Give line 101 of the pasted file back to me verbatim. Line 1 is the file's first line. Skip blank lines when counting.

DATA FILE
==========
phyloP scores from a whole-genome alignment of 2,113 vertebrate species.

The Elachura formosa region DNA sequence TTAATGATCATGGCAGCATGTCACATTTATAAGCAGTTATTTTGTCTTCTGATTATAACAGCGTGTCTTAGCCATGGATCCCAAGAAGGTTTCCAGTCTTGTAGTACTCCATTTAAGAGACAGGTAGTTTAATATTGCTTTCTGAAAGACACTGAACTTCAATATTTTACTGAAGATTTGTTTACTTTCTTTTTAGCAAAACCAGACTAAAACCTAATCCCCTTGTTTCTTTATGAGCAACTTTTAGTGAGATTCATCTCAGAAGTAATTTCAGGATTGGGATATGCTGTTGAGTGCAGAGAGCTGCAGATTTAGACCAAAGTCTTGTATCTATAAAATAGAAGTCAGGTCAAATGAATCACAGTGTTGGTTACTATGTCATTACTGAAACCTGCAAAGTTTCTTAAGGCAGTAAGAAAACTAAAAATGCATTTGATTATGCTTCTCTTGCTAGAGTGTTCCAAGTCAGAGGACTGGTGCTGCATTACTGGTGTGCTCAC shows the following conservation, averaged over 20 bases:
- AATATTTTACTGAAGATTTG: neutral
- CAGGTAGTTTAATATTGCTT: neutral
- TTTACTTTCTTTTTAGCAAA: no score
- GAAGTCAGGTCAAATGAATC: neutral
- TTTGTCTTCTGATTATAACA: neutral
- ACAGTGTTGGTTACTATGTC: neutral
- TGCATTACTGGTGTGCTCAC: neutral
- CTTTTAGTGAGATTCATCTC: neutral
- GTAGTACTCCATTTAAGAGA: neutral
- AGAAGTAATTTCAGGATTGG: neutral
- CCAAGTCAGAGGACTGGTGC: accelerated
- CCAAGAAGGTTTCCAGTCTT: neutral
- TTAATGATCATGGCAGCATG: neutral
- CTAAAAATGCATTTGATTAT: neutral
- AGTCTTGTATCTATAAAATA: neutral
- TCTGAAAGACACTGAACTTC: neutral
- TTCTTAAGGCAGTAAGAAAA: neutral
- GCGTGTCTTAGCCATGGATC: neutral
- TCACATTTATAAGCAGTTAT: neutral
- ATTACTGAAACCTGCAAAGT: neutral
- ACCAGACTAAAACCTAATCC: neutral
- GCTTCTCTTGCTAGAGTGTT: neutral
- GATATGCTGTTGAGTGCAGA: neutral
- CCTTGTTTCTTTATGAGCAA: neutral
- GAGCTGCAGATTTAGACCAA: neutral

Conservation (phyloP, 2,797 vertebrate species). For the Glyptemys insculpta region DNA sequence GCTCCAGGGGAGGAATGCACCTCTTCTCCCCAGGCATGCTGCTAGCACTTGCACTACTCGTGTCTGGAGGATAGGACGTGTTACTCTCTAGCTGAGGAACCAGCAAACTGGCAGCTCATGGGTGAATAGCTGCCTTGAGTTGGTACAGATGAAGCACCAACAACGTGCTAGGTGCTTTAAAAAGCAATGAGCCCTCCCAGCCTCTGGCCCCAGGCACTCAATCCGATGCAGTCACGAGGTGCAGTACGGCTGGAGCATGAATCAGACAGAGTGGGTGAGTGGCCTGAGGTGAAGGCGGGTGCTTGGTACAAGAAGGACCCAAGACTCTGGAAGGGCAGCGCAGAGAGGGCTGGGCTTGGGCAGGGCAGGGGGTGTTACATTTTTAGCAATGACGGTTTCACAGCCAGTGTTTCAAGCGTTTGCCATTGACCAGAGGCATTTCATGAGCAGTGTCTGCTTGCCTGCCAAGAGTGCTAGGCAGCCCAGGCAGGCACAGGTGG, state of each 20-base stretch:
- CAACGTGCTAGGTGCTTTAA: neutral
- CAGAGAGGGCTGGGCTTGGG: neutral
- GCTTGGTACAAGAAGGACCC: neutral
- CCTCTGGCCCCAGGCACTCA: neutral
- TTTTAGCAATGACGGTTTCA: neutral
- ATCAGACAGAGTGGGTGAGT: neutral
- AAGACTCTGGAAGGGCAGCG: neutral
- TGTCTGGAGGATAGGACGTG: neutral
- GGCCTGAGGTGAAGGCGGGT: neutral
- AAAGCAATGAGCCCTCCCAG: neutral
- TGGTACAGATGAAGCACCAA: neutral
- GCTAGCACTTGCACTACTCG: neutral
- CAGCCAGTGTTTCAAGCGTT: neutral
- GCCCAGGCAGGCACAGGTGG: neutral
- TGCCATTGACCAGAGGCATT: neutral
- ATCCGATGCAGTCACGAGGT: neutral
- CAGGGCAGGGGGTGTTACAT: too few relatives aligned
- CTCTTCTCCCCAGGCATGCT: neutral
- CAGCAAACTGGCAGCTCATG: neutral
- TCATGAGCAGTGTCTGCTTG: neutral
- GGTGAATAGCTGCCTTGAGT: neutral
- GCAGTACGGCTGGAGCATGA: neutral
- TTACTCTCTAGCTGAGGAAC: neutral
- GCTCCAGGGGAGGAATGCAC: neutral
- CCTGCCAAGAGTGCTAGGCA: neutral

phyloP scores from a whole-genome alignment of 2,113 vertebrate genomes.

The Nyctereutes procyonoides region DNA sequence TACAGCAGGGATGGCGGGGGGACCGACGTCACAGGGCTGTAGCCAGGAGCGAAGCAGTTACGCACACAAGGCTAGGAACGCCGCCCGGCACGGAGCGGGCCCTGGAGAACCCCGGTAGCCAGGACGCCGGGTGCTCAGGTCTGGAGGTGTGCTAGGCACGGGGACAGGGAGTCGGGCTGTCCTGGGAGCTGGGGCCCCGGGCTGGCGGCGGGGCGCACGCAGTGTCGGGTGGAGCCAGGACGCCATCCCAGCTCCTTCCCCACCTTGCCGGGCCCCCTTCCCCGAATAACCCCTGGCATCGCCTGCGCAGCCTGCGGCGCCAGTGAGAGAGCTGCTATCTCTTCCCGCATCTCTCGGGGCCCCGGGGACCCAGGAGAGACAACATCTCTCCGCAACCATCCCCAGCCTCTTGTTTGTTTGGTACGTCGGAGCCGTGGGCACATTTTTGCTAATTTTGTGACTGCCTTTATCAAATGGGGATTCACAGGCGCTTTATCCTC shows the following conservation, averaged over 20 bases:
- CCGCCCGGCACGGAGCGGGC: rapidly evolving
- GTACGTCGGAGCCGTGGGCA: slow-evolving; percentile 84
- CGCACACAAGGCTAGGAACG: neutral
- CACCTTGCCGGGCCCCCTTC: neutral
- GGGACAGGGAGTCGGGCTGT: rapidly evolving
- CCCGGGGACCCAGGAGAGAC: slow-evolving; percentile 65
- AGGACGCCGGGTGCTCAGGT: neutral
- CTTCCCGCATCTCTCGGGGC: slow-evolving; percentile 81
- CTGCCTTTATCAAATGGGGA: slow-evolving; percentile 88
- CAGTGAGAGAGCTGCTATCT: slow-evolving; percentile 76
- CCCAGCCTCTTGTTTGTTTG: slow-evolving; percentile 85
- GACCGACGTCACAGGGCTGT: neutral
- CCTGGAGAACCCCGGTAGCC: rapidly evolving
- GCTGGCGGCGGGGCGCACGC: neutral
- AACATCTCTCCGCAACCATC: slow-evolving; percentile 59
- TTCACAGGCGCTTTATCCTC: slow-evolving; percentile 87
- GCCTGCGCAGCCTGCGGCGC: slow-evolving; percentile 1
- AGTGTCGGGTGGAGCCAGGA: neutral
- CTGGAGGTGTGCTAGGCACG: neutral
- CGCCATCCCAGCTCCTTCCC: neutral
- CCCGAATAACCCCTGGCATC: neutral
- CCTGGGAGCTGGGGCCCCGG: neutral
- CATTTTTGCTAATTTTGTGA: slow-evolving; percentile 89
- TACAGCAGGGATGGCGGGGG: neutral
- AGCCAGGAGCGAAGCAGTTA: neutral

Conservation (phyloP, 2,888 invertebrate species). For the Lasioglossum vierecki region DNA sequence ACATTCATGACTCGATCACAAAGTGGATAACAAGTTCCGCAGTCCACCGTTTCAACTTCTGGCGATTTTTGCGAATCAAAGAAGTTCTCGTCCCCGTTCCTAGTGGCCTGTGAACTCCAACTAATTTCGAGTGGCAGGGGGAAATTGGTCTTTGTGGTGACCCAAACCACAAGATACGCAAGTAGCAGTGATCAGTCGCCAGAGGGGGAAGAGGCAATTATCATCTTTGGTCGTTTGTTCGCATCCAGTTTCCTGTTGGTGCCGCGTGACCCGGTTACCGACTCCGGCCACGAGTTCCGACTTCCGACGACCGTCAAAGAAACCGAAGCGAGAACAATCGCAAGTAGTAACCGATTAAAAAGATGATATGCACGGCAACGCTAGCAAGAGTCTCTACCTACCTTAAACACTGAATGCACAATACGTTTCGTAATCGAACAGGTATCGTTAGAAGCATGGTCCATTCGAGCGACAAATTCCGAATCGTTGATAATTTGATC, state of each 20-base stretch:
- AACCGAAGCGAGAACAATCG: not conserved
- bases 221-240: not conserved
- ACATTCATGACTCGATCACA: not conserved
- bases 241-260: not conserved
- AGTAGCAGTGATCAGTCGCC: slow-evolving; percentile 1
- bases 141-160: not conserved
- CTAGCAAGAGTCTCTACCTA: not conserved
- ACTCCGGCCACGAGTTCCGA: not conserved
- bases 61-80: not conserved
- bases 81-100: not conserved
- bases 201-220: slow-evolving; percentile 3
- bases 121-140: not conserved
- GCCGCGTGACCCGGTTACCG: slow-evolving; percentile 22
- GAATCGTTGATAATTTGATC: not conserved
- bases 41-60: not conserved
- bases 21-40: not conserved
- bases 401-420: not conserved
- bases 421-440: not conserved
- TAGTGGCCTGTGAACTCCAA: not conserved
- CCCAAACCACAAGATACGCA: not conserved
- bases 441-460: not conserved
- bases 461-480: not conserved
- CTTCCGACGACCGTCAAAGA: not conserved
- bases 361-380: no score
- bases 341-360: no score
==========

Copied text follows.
- CCCAAACCACAAGATACGCA: not conserved